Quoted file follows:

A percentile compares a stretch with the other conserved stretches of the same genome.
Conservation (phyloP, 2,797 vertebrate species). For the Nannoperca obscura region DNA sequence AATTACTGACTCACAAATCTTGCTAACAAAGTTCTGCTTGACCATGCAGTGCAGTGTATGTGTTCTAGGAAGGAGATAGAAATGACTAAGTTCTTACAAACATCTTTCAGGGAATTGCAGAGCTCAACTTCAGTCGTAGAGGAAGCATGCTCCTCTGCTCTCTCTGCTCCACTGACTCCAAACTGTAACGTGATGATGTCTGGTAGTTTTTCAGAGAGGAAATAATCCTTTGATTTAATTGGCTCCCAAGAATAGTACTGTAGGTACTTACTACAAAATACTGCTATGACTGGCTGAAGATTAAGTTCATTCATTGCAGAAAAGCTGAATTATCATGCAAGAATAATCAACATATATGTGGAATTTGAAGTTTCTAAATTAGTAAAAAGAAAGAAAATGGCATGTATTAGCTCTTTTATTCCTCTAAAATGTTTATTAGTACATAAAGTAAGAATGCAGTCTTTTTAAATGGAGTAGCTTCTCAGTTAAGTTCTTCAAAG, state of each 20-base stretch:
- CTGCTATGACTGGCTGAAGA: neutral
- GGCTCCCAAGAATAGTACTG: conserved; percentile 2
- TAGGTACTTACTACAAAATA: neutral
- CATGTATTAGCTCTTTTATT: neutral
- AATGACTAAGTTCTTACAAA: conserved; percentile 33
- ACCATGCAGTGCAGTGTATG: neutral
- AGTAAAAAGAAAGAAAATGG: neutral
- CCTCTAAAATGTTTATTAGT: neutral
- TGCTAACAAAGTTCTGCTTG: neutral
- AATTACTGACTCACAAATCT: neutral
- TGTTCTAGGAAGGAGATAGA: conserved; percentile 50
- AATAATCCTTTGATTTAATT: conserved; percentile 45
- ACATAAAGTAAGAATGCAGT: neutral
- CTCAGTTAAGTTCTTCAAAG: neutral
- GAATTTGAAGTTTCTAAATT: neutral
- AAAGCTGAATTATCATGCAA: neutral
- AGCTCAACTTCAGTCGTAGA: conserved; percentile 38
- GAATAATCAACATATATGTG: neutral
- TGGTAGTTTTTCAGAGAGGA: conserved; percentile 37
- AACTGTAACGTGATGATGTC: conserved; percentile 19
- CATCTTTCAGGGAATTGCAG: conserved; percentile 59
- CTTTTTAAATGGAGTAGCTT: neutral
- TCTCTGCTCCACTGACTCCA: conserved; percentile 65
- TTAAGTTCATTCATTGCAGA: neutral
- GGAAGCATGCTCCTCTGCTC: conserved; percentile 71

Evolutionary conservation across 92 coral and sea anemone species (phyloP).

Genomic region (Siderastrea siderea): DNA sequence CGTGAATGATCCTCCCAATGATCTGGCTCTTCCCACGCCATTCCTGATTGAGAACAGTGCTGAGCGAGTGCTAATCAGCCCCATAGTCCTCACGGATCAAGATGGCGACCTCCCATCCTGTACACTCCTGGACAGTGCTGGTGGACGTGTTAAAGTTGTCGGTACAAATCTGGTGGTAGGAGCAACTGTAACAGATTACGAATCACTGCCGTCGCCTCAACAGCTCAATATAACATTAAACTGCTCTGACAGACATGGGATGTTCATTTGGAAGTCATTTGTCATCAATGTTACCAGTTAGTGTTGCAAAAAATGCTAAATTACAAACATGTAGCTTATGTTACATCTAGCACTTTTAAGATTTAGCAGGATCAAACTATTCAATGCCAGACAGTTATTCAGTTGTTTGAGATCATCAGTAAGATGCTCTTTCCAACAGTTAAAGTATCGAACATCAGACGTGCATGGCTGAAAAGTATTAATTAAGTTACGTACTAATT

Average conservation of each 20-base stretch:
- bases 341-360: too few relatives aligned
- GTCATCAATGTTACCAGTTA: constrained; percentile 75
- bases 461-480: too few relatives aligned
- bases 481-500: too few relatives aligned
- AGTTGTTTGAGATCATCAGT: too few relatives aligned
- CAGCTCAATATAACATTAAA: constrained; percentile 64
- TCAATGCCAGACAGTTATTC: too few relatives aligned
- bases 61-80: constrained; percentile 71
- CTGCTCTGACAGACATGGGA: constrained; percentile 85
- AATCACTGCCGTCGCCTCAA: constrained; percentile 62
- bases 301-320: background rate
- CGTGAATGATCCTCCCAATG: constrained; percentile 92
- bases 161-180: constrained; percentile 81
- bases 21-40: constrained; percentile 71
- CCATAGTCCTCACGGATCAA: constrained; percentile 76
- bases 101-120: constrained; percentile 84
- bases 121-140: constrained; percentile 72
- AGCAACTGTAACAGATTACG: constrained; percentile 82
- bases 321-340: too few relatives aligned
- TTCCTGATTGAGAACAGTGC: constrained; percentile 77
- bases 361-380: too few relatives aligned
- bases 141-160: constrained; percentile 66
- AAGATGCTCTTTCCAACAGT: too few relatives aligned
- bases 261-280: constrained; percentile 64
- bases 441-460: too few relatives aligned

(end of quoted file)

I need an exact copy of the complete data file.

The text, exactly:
A percentile compares a stretch with the other conserved stretches of the same genome.
Conservation (phyloP, 2,797 vertebrate species). For the Nannoperca obscura region DNA sequence AATTACTGACTCACAAATCTTGCTAACAAAGTTCTGCTTGACCATGCAGTGCAGTGTATGTGTTCTAGGAAGGAGATAGAAATGACTAAGTTCTTACAAACATCTTTCAGGGAATTGCAGAGCTCAACTTCAGTCGTAGAGGAAGCATGCTCCTCTGCTCTCTCTGCTCCACTGACTCCAAACTGTAACGTGATGATGTCTGGTAGTTTTTCAGAGAGGAAATAATCCTTTGATTTAATTGGCTCCCAAGAATAGTACTGTAGGTACTTACTACAAAATACTGCTATGACTGGCTGAAGATTAAGTTCATTCATTGCAGAAAAGCTGAATTATCATGCAAGAATAATCAACATATATGTGGAATTTGAAGTTTCTAAATTAGTAAAAAGAAAGAAAATGGCATGTATTAGCTCTTTTATTCCTCTAAAATGTTTATTAGTACATAAAGTAAGAATGCAGTCTTTTTAAATGGAGTAGCTTCTCAGTTAAGTTCTTCAAAG, state of each 20-base stretch:
- CTGCTATGACTGGCTGAAGA: neutral
- GGCTCCCAAGAATAGTACTG: conserved; percentile 2
- TAGGTACTTACTACAAAATA: neutral
- CATGTATTAGCTCTTTTATT: neutral
- AATGACTAAGTTCTTACAAA: conserved; percentile 33
- ACCATGCAGTGCAGTGTATG: neutral
- AGTAAAAAGAAAGAAAATGG: neutral
- CCTCTAAAATGTTTATTAGT: neutral
- TGCTAACAAAGTTCTGCTTG: neutral
- AATTACTGACTCACAAATCT: neutral
- TGTTCTAGGAAGGAGATAGA: conserved; percentile 50
- AATAATCCTTTGATTTAATT: conserved; percentile 45
- ACATAAAGTAAGAATGCAGT: neutral
- CTCAGTTAAGTTCTTCAAAG: neutral
- GAATTTGAAGTTTCTAAATT: neutral
- AAAGCTGAATTATCATGCAA: neutral
- AGCTCAACTTCAGTCGTAGA: conserved; percentile 38
- GAATAATCAACATATATGTG: neutral
- TGGTAGTTTTTCAGAGAGGA: conserved; percentile 37
- AACTGTAACGTGATGATGTC: conserved; percentile 19
- CATCTTTCAGGGAATTGCAG: conserved; percentile 59
- CTTTTTAAATGGAGTAGCTT: neutral
- TCTCTGCTCCACTGACTCCA: conserved; percentile 65
- TTAAGTTCATTCATTGCAGA: neutral
- GGAAGCATGCTCCTCTGCTC: conserved; percentile 71

Evolutionary conservation across 92 coral and sea anemone species (phyloP).

Genomic region (Siderastrea siderea): DNA sequence CGTGAATGATCCTCCCAATGATCTGGCTCTTCCCACGCCATTCCTGATTGAGAACAGTGCTGAGCGAGTGCTAATCAGCCCCATAGTCCTCACGGATCAAGATGGCGACCTCCCATCCTGTACACTCCTGGACAGTGCTGGTGGACGTGTTAAAGTTGTCGGTACAAATCTGGTGGTAGGAGCAACTGTAACAGATTACGAATCACTGCCGTCGCCTCAACAGCTCAATATAACATTAAACTGCTCTGACAGACATGGGATGTTCATTTGGAAGTCATTTGTCATCAATGTTACCAGTTAGTGTTGCAAAAAATGCTAAATTACAAACATGTAGCTTATGTTACATCTAGCACTTTTAAGATTTAGCAGGATCAAACTATTCAATGCCAGACAGTTATTCAGTTGTTTGAGATCATCAGTAAGATGCTCTTTCCAACAGTTAAAGTATCGAACATCAGACGTGCATGGCTGAAAAGTATTAATTAAGTTACGTACTAATT

Average conservation of each 20-base stretch:
- bases 341-360: too few relatives aligned
- GTCATCAATGTTACCAGTTA: constrained; percentile 75
- bases 461-480: too few relatives aligned
- bases 481-500: too few relatives aligned
- AGTTGTTTGAGATCATCAGT: too few relatives aligned
- CAGCTCAATATAACATTAAA: constrained; percentile 64
- TCAATGCCAGACAGTTATTC: too few relatives aligned
- bases 61-80: constrained; percentile 71
- CTGCTCTGACAGACATGGGA: constrained; percentile 85
- AATCACTGCCGTCGCCTCAA: constrained; percentile 62
- bases 301-320: background rate
- CGTGAATGATCCTCCCAATG: constrained; percentile 92
- bases 161-180: constrained; percentile 81
- bases 21-40: constrained; percentile 71
- CCATAGTCCTCACGGATCAA: constrained; percentile 76
- bases 101-120: constrained; percentile 84
- bases 121-140: constrained; percentile 72
- AGCAACTGTAACAGATTACG: constrained; percentile 82
- bases 321-340: too few relatives aligned
- TTCCTGATTGAGAACAGTGC: constrained; percentile 77
- bases 361-380: too few relatives aligned
- bases 141-160: constrained; percentile 66
- AAGATGCTCTTTCCAACAGT: too few relatives aligned
- bases 261-280: constrained; percentile 64
- bases 441-460: too few relatives aligned